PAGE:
Tuesday, 4 April 2017

Pretty Fierce by Kieran Scott

I received an advance copy of this book for free. Thanks to SOURCEBOOKS Fire and NetGalley.
Pretty Fierce
Blurb (from Goodreads):
Kaia has been on the run her whole life. The daughter of professional assassins, she knows true danger—and she’ll do anything to survive. After her parents vanished during a job gone bad, Kaia’s spent the last year in hiding, trying to blend in as an ordinary teenager, and there’s no one who makes her feel more normal or more special than her boyfriend, Oliver.

But when she’s jumped by a hit man, and Oliver catches her fighting back, Kaia’s secret is exposed. In a split-second decision, she flees the small town, taking Oliver with her. With professional killers stalking their every move, can Oliver and Kaia protect each other long enough to uncover the mysteries of her past?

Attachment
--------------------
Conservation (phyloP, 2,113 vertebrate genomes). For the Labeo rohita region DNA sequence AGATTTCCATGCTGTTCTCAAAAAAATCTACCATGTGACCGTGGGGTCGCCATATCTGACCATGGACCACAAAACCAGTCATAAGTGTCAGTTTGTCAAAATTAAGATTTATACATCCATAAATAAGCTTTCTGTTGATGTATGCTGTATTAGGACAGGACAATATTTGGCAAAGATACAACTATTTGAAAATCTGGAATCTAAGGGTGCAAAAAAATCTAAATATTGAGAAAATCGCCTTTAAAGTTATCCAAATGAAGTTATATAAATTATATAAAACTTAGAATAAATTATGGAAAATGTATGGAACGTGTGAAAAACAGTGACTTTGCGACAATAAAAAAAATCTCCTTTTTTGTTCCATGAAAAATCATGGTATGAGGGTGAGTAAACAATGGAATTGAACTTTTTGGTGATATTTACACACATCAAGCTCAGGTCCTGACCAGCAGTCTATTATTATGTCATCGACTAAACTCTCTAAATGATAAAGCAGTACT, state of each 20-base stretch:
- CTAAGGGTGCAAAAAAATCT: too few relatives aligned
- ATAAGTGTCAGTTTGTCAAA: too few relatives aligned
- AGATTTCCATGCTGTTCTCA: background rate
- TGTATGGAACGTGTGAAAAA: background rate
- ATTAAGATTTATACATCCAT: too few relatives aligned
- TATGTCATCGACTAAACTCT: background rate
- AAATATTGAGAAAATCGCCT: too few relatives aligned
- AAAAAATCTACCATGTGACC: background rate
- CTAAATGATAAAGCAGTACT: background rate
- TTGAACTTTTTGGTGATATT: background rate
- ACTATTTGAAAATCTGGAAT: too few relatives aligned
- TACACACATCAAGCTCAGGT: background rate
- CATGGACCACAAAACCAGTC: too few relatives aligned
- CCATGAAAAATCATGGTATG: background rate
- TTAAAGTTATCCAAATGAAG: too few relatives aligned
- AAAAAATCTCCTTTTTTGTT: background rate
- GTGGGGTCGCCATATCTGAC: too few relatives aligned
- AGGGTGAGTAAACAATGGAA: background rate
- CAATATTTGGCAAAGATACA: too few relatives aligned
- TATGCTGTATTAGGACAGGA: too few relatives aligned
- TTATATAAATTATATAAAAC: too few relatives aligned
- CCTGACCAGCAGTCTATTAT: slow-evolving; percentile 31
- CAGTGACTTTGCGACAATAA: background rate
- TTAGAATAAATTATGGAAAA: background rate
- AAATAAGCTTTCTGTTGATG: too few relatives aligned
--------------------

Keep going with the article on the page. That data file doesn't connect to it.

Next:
Pretty Fierce by Kieran Scott

My rating: 3.12 of 5 stars



Pretty FierceThis was a YA contemporary story about a girl who had parents who were assassins for hire.

Kaia was an okay character, and I felt sorry for her when she believed her parents to be dead after a hit gone wrong. She did quite well to stay on top when people were chasing her though.

The storyline in this was about Kaia being attacked, and then being chased across the county by the people after her. She took her boyfriend with her, and they basically just ran. We got a bit of action, car chases and guns, and a bit of mystery over what had happened to Kaia’s parents too, but the whole thing felt a little unbelievable to me, and some things just didn’t add up at all (highlight to view spoiler - her mother just happened to steal someone’s phone and check the cameras in a random safe house with said phone, all at the exact same 10 seconds in time that her daughter is holding her phone number up to said camera? When they have multiple safe houses, and it’s been a year since she last saw her daughter? Really?)

The ending to this was okay, and things ended happily enough, I just had issues with the believability aspect though.




6.25 out of 10

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